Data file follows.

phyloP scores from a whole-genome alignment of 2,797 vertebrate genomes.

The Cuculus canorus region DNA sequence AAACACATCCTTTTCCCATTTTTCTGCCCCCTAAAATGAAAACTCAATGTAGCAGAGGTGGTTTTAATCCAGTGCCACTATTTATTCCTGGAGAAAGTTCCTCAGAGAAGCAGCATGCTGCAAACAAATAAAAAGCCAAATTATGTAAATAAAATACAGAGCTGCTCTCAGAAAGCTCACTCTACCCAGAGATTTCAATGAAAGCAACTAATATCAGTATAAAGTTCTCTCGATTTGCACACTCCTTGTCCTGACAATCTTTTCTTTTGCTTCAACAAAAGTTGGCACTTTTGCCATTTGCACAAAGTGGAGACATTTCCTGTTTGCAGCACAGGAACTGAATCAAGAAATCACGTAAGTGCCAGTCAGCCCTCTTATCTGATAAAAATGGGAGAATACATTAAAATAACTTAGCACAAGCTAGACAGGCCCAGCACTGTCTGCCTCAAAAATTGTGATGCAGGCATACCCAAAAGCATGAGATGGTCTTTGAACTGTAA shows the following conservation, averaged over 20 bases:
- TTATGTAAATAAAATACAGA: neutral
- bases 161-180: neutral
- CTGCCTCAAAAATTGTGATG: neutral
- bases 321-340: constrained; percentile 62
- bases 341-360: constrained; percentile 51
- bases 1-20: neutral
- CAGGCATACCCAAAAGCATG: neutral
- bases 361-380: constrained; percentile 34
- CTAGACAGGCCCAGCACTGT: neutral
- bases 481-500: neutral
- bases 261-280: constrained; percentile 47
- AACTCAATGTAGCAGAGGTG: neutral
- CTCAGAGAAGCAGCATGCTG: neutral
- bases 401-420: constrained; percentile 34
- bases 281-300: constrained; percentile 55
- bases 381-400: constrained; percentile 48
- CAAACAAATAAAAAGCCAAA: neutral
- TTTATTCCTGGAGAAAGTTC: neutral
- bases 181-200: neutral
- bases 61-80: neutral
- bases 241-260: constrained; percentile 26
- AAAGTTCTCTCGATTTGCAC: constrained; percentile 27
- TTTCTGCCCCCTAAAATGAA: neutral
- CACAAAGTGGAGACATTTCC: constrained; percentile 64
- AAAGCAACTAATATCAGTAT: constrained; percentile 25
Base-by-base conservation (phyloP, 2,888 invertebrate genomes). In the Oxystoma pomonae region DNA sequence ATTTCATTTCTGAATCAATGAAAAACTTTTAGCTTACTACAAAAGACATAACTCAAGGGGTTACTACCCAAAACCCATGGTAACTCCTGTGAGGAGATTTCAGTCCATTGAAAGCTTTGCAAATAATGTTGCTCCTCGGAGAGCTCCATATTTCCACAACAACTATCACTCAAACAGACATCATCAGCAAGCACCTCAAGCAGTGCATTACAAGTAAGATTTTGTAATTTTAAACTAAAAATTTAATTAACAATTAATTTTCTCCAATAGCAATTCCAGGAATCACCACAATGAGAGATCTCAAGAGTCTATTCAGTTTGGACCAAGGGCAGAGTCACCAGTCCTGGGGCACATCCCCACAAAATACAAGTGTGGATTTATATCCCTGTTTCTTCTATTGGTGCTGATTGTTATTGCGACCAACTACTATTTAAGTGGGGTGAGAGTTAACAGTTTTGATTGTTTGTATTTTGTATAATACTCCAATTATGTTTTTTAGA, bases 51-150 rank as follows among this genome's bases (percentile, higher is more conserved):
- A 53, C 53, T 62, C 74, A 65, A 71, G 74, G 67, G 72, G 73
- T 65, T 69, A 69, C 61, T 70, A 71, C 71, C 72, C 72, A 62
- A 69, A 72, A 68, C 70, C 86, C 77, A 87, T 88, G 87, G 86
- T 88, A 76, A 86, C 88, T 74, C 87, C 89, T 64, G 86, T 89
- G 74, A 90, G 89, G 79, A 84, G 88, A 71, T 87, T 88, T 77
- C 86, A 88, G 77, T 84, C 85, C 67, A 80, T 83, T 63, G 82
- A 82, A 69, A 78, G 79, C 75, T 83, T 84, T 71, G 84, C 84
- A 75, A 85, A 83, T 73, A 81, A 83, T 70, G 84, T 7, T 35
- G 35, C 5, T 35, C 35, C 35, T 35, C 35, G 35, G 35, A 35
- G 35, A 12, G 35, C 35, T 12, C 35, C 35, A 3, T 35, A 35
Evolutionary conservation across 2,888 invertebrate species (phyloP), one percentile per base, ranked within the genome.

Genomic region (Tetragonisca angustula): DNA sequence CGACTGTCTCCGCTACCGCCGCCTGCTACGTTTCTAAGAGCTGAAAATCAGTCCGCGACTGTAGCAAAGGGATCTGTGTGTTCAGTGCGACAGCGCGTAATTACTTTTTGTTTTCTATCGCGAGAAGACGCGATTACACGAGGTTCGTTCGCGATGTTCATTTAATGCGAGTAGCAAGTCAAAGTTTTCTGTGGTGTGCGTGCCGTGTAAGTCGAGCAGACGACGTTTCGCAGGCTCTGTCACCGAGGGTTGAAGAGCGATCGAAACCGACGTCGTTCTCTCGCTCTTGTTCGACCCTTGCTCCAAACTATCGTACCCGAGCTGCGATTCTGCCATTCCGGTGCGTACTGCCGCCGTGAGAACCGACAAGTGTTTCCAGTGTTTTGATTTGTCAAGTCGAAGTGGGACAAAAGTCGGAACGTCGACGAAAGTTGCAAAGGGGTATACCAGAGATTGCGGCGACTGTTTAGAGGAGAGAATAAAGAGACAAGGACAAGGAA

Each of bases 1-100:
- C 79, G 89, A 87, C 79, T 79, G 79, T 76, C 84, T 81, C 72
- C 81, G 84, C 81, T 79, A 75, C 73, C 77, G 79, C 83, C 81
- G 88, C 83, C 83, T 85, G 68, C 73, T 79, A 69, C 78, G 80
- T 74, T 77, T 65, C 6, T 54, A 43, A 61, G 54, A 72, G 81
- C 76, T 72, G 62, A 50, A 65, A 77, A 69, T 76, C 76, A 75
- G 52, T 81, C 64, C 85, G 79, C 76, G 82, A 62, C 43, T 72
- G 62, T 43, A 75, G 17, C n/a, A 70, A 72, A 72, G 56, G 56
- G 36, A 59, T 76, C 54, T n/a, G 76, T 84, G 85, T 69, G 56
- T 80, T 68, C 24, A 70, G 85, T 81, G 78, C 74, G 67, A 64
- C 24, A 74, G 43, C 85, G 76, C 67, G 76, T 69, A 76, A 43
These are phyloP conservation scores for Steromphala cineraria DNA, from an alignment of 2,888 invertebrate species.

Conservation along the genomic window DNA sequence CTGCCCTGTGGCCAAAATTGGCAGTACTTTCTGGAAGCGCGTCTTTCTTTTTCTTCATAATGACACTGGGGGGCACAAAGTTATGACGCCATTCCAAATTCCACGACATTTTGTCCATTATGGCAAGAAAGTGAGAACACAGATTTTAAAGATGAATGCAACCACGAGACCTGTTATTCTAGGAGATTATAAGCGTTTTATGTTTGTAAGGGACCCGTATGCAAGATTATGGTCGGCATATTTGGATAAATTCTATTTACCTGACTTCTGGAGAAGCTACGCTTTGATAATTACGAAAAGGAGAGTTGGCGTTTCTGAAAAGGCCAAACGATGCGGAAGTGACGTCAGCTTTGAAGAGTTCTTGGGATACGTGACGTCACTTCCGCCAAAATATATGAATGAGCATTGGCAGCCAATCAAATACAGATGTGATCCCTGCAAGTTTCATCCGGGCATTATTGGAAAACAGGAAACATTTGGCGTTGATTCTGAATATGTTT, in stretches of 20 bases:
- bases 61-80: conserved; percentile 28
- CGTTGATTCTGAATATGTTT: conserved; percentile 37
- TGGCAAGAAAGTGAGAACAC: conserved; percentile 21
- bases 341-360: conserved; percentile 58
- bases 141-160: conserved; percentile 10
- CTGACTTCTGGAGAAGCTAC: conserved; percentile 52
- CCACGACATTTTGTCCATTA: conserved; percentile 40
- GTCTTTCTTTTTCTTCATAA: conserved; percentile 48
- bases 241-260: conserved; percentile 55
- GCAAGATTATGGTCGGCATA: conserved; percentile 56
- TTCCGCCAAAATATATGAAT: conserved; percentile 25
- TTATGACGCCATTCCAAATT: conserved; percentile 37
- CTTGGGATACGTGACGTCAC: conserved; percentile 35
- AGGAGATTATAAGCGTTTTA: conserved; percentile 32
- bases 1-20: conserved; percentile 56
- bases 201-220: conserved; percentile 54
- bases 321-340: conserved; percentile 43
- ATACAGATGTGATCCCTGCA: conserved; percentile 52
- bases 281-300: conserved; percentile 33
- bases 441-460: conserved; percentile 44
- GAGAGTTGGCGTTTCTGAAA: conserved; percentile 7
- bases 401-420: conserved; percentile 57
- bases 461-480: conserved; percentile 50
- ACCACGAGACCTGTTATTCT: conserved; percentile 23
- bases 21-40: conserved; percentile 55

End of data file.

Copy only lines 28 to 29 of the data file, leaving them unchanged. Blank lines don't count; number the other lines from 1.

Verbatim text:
Base-by-base conservation (phyloP, 2,888 invertebrate genomes). In the Oxystoma pomonae region DNA sequence ATTTCATTTCTGAATCAATGAAAAACTTTTAGCTTACTACAAAAGACATAACTCAAGGGGTTACTACCCAAAACCCATGGTAACTCCTGTGAGGAGATTTCAGTCCATTGAAAGCTTTGCAAATAATGTTGCTCCTCGGAGAGCTCCATATTTCCACAACAACTATCACTCAAACAGACATCATCAGCAAGCACCTCAAGCAGTGCATTACAAGTAAGATTTTGTAATTTTAAACTAAAAATTTAATTAACAATTAATTTTCTCCAATAGCAATTCCAGGAATCACCACAATGAGAGATCTCAAGAGTCTATTCAGTTTGGACCAAGGGCAGAGTCACCAGTCCTGGGGCACATCCCCACAAAATACAAGTGTGGATTTATATCCCTGTTTCTTCTATTGGTGCTGATTGTTATTGCGACCAACTACTATTTAAGTGGGGTGAGAGTTAACAGTTTTGATTGTTTGTATTTTGTATAATACTCCAATTATGTTTTTTAGA, bases 51-150 rank as follows among this genome's bases (percentile, higher is more conserved):
- A 53, C 53, T 62, C 74, A 65, A 71, G 74, G 67, G 72, G 73